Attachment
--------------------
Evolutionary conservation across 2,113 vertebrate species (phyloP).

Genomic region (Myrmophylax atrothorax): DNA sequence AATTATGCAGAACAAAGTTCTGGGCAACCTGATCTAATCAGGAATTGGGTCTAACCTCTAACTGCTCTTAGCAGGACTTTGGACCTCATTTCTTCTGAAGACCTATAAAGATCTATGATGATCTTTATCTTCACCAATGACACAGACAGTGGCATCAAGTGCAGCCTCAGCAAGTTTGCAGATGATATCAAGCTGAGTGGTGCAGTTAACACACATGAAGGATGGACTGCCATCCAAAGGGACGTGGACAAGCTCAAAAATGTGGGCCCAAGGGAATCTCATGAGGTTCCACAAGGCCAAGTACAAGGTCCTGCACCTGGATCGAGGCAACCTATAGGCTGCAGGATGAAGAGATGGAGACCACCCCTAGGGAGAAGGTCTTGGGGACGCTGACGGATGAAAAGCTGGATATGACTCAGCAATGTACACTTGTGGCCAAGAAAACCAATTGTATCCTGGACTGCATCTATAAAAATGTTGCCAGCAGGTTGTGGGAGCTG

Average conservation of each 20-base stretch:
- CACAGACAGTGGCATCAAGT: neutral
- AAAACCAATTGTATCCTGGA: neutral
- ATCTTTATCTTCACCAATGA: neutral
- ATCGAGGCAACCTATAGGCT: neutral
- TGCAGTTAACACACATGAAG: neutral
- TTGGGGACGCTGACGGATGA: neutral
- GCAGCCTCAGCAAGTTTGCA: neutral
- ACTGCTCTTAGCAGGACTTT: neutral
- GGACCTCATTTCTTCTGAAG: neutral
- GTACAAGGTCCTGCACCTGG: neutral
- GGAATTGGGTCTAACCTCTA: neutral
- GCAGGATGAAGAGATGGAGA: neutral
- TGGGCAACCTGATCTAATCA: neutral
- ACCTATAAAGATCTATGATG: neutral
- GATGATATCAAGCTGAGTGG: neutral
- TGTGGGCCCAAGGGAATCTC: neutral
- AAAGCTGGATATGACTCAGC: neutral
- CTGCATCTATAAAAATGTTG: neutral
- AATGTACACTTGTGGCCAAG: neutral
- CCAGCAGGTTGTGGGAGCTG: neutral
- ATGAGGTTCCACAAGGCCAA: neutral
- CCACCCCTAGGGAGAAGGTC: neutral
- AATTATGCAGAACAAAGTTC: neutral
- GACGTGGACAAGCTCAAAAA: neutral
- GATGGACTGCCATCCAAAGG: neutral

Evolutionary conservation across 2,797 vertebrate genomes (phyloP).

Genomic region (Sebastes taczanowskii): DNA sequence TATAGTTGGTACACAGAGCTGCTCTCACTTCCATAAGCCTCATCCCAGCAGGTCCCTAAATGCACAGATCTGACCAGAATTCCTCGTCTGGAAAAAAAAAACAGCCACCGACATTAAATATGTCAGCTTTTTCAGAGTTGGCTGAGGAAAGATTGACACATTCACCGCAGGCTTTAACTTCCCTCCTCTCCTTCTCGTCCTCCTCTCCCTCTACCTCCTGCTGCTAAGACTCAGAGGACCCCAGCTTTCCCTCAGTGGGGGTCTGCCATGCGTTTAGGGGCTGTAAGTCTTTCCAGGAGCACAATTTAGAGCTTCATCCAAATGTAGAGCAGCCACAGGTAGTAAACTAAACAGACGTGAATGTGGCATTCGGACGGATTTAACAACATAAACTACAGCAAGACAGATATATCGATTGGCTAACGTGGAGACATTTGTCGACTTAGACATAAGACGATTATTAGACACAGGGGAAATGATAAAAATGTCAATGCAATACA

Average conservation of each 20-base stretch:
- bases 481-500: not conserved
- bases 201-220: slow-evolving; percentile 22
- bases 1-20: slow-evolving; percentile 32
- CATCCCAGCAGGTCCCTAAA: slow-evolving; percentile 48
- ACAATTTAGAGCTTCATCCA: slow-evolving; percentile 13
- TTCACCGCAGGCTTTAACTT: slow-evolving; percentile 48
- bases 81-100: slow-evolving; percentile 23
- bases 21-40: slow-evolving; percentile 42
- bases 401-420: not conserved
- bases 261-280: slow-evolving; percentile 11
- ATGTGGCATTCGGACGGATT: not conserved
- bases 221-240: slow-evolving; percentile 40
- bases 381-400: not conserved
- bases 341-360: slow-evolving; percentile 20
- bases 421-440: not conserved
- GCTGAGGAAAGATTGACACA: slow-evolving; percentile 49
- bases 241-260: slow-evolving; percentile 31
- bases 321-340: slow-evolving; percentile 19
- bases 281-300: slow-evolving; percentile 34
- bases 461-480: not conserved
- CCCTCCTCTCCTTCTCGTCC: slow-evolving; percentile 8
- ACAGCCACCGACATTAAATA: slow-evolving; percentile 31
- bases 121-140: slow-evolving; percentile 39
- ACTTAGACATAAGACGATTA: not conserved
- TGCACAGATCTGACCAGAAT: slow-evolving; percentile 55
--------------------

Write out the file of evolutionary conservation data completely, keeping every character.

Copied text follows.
Evolutionary conservation across 2,113 vertebrate species (phyloP).

Genomic region (Myrmophylax atrothorax): DNA sequence AATTATGCAGAACAAAGTTCTGGGCAACCTGATCTAATCAGGAATTGGGTCTAACCTCTAACTGCTCTTAGCAGGACTTTGGACCTCATTTCTTCTGAAGACCTATAAAGATCTATGATGATCTTTATCTTCACCAATGACACAGACAGTGGCATCAAGTGCAGCCTCAGCAAGTTTGCAGATGATATCAAGCTGAGTGGTGCAGTTAACACACATGAAGGATGGACTGCCATCCAAAGGGACGTGGACAAGCTCAAAAATGTGGGCCCAAGGGAATCTCATGAGGTTCCACAAGGCCAAGTACAAGGTCCTGCACCTGGATCGAGGCAACCTATAGGCTGCAGGATGAAGAGATGGAGACCACCCCTAGGGAGAAGGTCTTGGGGACGCTGACGGATGAAAAGCTGGATATGACTCAGCAATGTACACTTGTGGCCAAGAAAACCAATTGTATCCTGGACTGCATCTATAAAAATGTTGCCAGCAGGTTGTGGGAGCTG

Average conservation of each 20-base stretch:
- CACAGACAGTGGCATCAAGT: neutral
- AAAACCAATTGTATCCTGGA: neutral
- ATCTTTATCTTCACCAATGA: neutral
- ATCGAGGCAACCTATAGGCT: neutral
- TGCAGTTAACACACATGAAG: neutral
- TTGGGGACGCTGACGGATGA: neutral
- GCAGCCTCAGCAAGTTTGCA: neutral
- ACTGCTCTTAGCAGGACTTT: neutral
- GGACCTCATTTCTTCTGAAG: neutral
- GTACAAGGTCCTGCACCTGG: neutral
- GGAATTGGGTCTAACCTCTA: neutral
- GCAGGATGAAGAGATGGAGA: neutral
- TGGGCAACCTGATCTAATCA: neutral
- ACCTATAAAGATCTATGATG: neutral
- GATGATATCAAGCTGAGTGG: neutral
- TGTGGGCCCAAGGGAATCTC: neutral
- AAAGCTGGATATGACTCAGC: neutral
- CTGCATCTATAAAAATGTTG: neutral
- AATGTACACTTGTGGCCAAG: neutral
- CCAGCAGGTTGTGGGAGCTG: neutral
- ATGAGGTTCCACAAGGCCAA: neutral
- CCACCCCTAGGGAGAAGGTC: neutral
- AATTATGCAGAACAAAGTTC: neutral
- GACGTGGACAAGCTCAAAAA: neutral
- GATGGACTGCCATCCAAAGG: neutral

Evolutionary conservation across 2,797 vertebrate genomes (phyloP).

Genomic region (Sebastes taczanowskii): DNA sequence TATAGTTGGTACACAGAGCTGCTCTCACTTCCATAAGCCTCATCCCAGCAGGTCCCTAAATGCACAGATCTGACCAGAATTCCTCGTCTGGAAAAAAAAAACAGCCACCGACATTAAATATGTCAGCTTTTTCAGAGTTGGCTGAGGAAAGATTGACACATTCACCGCAGGCTTTAACTTCCCTCCTCTCCTTCTCGTCCTCCTCTCCCTCTACCTCCTGCTGCTAAGACTCAGAGGACCCCAGCTTTCCCTCAGTGGGGGTCTGCCATGCGTTTAGGGGCTGTAAGTCTTTCCAGGAGCACAATTTAGAGCTTCATCCAAATGTAGAGCAGCCACAGGTAGTAAACTAAACAGACGTGAATGTGGCATTCGGACGGATTTAACAACATAAACTACAGCAAGACAGATATATCGATTGGCTAACGTGGAGACATTTGTCGACTTAGACATAAGACGATTATTAGACACAGGGGAAATGATAAAAATGTCAATGCAATACA

Average conservation of each 20-base stretch:
- bases 481-500: not conserved
- bases 201-220: slow-evolving; percentile 22
- bases 1-20: slow-evolving; percentile 32
- CATCCCAGCAGGTCCCTAAA: slow-evolving; percentile 48
- ACAATTTAGAGCTTCATCCA: slow-evolving; percentile 13
- TTCACCGCAGGCTTTAACTT: slow-evolving; percentile 48
- bases 81-100: slow-evolving; percentile 23
- bases 21-40: slow-evolving; percentile 42
- bases 401-420: not conserved
- bases 261-280: slow-evolving; percentile 11
- ATGTGGCATTCGGACGGATT: not conserved
- bases 221-240: slow-evolving; percentile 40
- bases 381-400: not conserved
- bases 341-360: slow-evolving; percentile 20
- bases 421-440: not conserved
- GCTGAGGAAAGATTGACACA: slow-evolving; percentile 49
- bases 241-260: slow-evolving; percentile 31
- bases 321-340: slow-evolving; percentile 19
- bases 281-300: slow-evolving; percentile 34
- bases 461-480: not conserved
- CCCTCCTCTCCTTCTCGTCC: slow-evolving; percentile 8
- ACAGCCACCGACATTAAATA: slow-evolving; percentile 31
- bases 121-140: slow-evolving; percentile 39
- ACTTAGACATAAGACGATTA: not conserved
- TGCACAGATCTGACCAGAAT: slow-evolving; percentile 55